Finding Ancestors in Libraries with Subject Headings

Have you ever wondered if others have written your family’s genealogy? Maybe you’ve tried some keyword searches and come up empty handed? Then you need to learn about subject headings! Today we’re specifically talking about subject headings related to surnames. This type of searching relies on understanding and leveraging specific terms used in a bibliographic catalog record. While I can’t guarantee that every surname in every book has been included in catalog records, this technique will give you a better chance of finding them.

One issue with looking for genealogies in library catalogs is that they rarely include summaries or descriptive titles. Because of this, general keyword searches often fail. So how do you find a book if the title doesn’t include any surnames or locations? This is where subject headings come in! Library of Congress Subject Headings (LCSH) are a list of terms that are controlled by the Library of Congress. The point of subject headings is that similar types of information all get funneled into one designated word, so no matter who is creating the record or how a user is searching, all books with similar content can be located in one search. LCSHs were originally created to help sort out materials in the Library of Congress, but now they are a national, even international, standard.

How do subject headings work?

Let’s take “genealogy,” for example. We know there are lots of words that mean the same thing as genealogy but someone creating a catalog record might not think of all of the words. If the librarian typed “family history” as subject heading for a book but you searched the catalog for “genealogy” you would never find that book! Fortunately the Library of Congress has made “Genealogy” the official subject heading for all these synonyms:

  • Ancestry
  • Descent
  • Family history (Genealogy)
  • Family trees
  • Genealogical research
  • Pedigrees

Subject headings sound great, right? But they only work within reason. What if you search the word “lineage”? That’s not on the list of approved synonyms for “genealogy.” You might end up with a list of books that have the word “lineage” in their title but you will miss the majority of genealogy books in the library catalog. This is why knowing the official LC Subject Headings for the things you are interested in can help make your searches even better.

For more tips on using LCSHs in your genealogy research you might check out this handy guide to subject searching:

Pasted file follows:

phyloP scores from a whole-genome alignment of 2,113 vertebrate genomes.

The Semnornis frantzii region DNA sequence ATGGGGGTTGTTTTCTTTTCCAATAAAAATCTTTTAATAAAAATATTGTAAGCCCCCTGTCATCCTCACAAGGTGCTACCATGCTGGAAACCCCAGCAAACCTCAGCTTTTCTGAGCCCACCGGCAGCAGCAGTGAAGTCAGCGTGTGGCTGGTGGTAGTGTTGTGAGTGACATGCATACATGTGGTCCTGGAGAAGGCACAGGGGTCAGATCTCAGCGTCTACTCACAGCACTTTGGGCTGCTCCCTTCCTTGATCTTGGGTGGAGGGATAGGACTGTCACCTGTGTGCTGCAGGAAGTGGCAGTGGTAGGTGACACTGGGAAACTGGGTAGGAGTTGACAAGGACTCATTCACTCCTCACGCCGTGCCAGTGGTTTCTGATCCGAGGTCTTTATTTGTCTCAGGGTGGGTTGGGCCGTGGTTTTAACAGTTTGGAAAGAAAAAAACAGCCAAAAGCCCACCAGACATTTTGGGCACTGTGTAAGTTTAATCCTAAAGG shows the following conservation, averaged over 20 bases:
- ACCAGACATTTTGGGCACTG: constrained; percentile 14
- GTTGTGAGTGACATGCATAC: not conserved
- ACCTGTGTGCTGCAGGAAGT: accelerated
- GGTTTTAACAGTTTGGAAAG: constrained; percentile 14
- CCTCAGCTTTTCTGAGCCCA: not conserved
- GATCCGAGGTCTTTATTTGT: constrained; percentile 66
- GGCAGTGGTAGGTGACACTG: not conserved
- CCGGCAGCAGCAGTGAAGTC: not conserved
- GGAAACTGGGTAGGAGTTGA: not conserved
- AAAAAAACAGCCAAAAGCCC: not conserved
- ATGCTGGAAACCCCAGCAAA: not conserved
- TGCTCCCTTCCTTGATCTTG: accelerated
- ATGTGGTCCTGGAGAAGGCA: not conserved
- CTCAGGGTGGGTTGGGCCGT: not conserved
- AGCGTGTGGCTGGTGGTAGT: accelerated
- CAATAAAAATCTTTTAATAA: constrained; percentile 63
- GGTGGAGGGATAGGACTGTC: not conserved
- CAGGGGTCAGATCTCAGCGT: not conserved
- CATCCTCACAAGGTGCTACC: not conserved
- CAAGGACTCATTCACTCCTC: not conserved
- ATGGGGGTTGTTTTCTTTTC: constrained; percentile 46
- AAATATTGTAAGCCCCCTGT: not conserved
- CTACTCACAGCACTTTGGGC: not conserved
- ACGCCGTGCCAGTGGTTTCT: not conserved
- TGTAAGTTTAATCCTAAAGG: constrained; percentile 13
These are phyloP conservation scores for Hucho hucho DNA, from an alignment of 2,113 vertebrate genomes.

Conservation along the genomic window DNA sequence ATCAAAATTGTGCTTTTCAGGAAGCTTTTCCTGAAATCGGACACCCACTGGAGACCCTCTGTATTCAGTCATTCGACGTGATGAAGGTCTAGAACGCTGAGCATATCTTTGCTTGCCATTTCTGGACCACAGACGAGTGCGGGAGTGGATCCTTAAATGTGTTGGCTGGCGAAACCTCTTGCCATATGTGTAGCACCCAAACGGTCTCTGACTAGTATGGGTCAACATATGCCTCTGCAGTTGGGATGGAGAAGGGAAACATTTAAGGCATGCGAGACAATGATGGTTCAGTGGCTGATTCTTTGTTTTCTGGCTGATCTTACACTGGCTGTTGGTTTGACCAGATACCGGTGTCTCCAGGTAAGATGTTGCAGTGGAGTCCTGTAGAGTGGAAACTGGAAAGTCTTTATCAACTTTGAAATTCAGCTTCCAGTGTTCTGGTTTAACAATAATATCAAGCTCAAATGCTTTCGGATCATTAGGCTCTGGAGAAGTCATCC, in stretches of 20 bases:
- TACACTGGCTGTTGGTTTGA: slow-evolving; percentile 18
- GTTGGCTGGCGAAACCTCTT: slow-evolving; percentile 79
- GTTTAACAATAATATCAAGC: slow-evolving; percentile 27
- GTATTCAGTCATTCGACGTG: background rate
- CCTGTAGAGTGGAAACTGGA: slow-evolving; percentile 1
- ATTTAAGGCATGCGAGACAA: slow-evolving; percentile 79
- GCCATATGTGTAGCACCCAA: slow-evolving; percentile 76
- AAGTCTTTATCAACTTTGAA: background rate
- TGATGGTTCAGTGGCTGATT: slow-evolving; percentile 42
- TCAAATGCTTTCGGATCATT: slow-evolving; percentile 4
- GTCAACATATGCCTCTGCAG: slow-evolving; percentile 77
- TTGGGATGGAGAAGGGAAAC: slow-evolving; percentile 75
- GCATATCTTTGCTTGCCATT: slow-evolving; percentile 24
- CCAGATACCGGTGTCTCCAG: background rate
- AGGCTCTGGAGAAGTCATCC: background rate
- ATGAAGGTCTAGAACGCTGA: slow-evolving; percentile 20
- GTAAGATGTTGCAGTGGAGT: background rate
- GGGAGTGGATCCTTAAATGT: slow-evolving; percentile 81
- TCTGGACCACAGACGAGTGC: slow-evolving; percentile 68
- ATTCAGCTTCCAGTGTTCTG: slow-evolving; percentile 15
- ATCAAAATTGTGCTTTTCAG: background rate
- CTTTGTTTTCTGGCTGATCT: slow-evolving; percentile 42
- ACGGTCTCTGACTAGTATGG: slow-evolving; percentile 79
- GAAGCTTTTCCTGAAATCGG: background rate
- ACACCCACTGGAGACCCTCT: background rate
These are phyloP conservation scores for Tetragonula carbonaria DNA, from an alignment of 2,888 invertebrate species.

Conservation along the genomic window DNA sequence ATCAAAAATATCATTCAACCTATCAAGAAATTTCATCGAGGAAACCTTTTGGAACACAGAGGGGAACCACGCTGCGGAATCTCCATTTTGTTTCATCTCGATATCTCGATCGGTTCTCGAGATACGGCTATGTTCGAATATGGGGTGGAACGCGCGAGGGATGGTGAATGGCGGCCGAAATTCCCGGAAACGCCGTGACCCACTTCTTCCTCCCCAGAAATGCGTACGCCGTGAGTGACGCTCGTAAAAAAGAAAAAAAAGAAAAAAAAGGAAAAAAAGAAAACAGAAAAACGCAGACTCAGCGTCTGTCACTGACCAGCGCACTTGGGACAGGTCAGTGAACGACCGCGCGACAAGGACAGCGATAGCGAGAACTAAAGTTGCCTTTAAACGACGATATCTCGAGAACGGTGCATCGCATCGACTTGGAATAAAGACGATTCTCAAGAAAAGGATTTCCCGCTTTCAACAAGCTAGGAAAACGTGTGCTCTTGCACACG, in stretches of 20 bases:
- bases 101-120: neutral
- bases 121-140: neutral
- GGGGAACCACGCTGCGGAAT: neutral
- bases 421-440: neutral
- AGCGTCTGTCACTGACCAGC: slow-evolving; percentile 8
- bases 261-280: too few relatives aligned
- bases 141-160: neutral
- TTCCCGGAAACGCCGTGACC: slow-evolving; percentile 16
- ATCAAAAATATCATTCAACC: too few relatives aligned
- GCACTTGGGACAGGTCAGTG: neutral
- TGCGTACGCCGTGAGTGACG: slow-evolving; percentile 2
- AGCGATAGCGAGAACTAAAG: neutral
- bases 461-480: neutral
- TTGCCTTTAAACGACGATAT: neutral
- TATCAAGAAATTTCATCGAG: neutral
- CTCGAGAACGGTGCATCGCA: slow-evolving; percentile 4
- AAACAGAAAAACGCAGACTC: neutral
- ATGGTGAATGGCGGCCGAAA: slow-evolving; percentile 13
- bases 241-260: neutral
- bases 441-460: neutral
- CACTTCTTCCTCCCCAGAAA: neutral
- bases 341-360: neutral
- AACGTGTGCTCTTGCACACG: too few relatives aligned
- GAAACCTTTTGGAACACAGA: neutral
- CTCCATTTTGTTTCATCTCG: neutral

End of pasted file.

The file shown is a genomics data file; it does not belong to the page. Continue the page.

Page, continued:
So what about surnames?

The Library of Congress recognizes that individual surnames are a common topic of published material. However, it would be impossible to assign each variation of a surname to a separate subject heading. For one thing, this would be impossible since many surnames have dozens of variations, second it would defeat the purpose of trying to bring together similar information into one keyword. Since names have changed even from one generation to the next and one record to the next, it is wise to research all the variations anyway!

Instead, the Library of Congress has grouped together similar surnames and assigned them to a single subject heading. All of these headings are formatted as: [surname] family. So “Barber family” is an official subject heading. Each surname subject heading is likely to have several variants. Variants for Barber include: Barbour, Barbar and Barbor. So when I’m researching my Barbour family I should keep that in mind and try searches for “Barber family.”

How do I find the official subject heading?

To find the official subject heading I visited the Library of Congress Linked Data website where the subject headings are searchable: I selected “LC Subject Headings” from the menu, and searched for the surname I was interested in.

LCSH linked data

This is all well and good if you search the subject heading list and a surname variant comes up right away, but what if the variant surname you search has no results? This might take a little more looking.

As an example, let’s look at my mother’s paternal line: the Straughens. This is a very unusual surname! When I go to WorldCat and search for “Straughen AND genealogy” as keywords I get 4 results that aren’t really what I’m looking for. How can I find more relevant books about my family with a subject heading? When I go to the LC Subject Heading search and put in “Straughen family” nothing comes up. Now what?

I know from my research that Straughen originated from the surname “Strawn.” (If you don’t know what variants of a particular surname are common then try poking around on Google for thinks like “___ surname origin” or “___ surname variants”.) When I put “Strawn” into the LCSH search I find out that “Strawn family” is an approved subject heading and one of the variants is “Straughan.” That’s much closer to what I’m looking for! If I go back to WorldCat and select Advanced Search I can choose “subject” from a dropdown menu. This will allow me to search for a specific subject heading that I know exists. I put in “Strawn family” and I got back 34 results this time, including several with “Straughan” right in the title! By pursuing a few of these books I might find out that the variant I am interested in is also included in the book even though it wasn’t written anywhere in the catalog record.

Strawn family

What are the official LC subject headings for the surnames you are researching? Look them up and leave them in the comments below!

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